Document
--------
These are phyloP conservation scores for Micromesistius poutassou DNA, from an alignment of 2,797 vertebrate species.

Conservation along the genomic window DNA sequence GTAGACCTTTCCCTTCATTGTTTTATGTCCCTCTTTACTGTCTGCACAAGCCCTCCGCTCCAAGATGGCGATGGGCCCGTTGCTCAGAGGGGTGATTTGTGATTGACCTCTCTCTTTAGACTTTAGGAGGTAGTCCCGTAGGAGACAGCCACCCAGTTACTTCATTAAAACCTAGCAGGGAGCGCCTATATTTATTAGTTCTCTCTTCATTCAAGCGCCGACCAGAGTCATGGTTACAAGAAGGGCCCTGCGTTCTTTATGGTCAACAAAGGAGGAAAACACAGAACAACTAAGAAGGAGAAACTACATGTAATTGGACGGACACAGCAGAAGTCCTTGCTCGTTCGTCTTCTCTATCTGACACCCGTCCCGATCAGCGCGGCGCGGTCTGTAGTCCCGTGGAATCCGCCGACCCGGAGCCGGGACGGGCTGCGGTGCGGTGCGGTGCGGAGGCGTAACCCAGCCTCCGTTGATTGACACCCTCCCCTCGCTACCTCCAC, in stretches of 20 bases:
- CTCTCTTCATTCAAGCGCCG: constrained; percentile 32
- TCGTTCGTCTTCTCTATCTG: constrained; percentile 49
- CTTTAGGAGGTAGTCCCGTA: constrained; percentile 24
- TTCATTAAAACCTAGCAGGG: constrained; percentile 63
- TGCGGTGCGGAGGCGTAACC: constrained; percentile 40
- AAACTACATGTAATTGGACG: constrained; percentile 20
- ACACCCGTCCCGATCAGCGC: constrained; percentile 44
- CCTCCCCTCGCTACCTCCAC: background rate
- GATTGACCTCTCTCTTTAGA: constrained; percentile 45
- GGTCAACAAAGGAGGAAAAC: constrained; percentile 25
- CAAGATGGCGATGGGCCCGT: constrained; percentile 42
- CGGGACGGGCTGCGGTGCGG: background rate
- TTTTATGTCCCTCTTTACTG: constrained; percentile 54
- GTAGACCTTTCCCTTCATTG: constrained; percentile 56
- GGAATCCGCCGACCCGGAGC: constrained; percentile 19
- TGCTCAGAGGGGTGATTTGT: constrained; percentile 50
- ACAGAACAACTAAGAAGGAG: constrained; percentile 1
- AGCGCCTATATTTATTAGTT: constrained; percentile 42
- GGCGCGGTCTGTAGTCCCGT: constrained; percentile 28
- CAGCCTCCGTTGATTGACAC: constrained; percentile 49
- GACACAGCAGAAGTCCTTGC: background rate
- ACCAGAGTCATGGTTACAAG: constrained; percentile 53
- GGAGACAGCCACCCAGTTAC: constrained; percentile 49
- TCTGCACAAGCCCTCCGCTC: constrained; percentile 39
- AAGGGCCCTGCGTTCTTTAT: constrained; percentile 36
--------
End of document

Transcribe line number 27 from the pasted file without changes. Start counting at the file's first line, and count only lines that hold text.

- AAGGGCCCTGCGTTCTTTAT: constrained; percentile 36